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Anthropology / Asian Studies / Classical Studies / Folklore and Oral History



Magical Arrows
The Maori, the Greeks, and the Folklore of the Universe
Gregory Schrempp
Foreword by Marshall Sahlins

New Directions in Anthropological Writing
George F. Marcus and James Clifford, Series Editors



Honorable mention for the Chicago Folklore Prize

"A highly original and thought-provoking work." —Elizabeth Traube, Wesleyan University

A fascinating and sophisticated exploration of cosmology, Magical Arrows connects the Western philosophical tradition with the cosmological traditions of non-Western societies, particularly those of Polynesia. Using the mythology and philosophy of the Maori of New Zealand as a counterpoint to Western thought, Schrempp finds a philosophical common denominator in the thought of the pre-Socratic philosopher, Zeno of Elea. Schrempp suggests that the paradoxes of Zeno, together with the philosophical speculations that they have historically inspired, contain sophisticated insights which are nevertheless general enough to form the foundations of a comparative cosmology.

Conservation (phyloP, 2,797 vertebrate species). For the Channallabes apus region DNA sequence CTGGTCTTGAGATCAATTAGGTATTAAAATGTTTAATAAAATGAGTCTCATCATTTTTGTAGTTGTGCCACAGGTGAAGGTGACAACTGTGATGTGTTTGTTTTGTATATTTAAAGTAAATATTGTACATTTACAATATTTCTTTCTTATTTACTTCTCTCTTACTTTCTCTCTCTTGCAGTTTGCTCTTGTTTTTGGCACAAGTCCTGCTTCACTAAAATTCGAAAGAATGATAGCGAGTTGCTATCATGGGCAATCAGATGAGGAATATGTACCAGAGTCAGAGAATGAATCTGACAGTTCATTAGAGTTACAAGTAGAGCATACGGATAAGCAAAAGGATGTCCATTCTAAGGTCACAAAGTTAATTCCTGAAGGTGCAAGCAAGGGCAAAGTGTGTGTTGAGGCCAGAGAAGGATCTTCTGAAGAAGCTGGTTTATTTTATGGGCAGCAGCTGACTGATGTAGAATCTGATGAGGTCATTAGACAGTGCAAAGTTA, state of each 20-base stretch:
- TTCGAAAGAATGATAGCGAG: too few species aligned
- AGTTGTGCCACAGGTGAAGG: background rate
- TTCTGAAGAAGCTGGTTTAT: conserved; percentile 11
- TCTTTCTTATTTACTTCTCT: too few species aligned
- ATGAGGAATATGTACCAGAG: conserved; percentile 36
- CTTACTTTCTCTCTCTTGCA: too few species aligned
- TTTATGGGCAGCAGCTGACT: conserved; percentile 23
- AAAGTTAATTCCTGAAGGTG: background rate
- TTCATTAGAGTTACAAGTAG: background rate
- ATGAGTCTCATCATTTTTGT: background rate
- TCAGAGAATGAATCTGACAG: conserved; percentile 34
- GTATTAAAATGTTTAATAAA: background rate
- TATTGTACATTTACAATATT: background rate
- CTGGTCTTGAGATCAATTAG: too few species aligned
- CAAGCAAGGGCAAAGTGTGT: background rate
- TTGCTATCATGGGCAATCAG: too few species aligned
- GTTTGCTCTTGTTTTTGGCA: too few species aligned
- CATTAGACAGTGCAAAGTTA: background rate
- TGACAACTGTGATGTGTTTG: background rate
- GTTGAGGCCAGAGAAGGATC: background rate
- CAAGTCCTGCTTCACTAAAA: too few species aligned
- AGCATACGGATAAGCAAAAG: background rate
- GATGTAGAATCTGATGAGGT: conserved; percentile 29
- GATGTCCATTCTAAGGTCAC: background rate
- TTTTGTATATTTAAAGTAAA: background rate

Schrempp suggests that perhaps the most noteworthy Zenoian insight is that paradox is intrinsic to cosmological speculation. But he points out that there are many other characteristics of Zeno's approach, including the strategy of juxtaposing concrete images to mathematical forms of representation, that reappear persistently in Western intellectual history. Schrempp proceeds through a series of juxtapositions—between Zeno, Kant, Lovejoy, and Lévi-Strauss, and between Western cosmologists and those from other cultures-to highlight subtle similarities and differences among intellectual traditions and to examine the conceptual apparatus of Western social science.

Schrempp concludes that a meaningful comparative cosmology is possible and that the tradition of Zeno provides a propitious starting point for such a perspective.

Gregory Schrempp is assistant professor of folklore at Indiana University. He has carried out extensive archival research in New Zealand on Maori traditions and mythology in preparation of this volume.

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May 1992
LC: 91-033076 BD
256 pp
.   6 x 9

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Paper $18.95 s
ISBN 978-0-299-13234-7
Book icon Cloth $47.00 s
ISBN 978-0-299-13230-9
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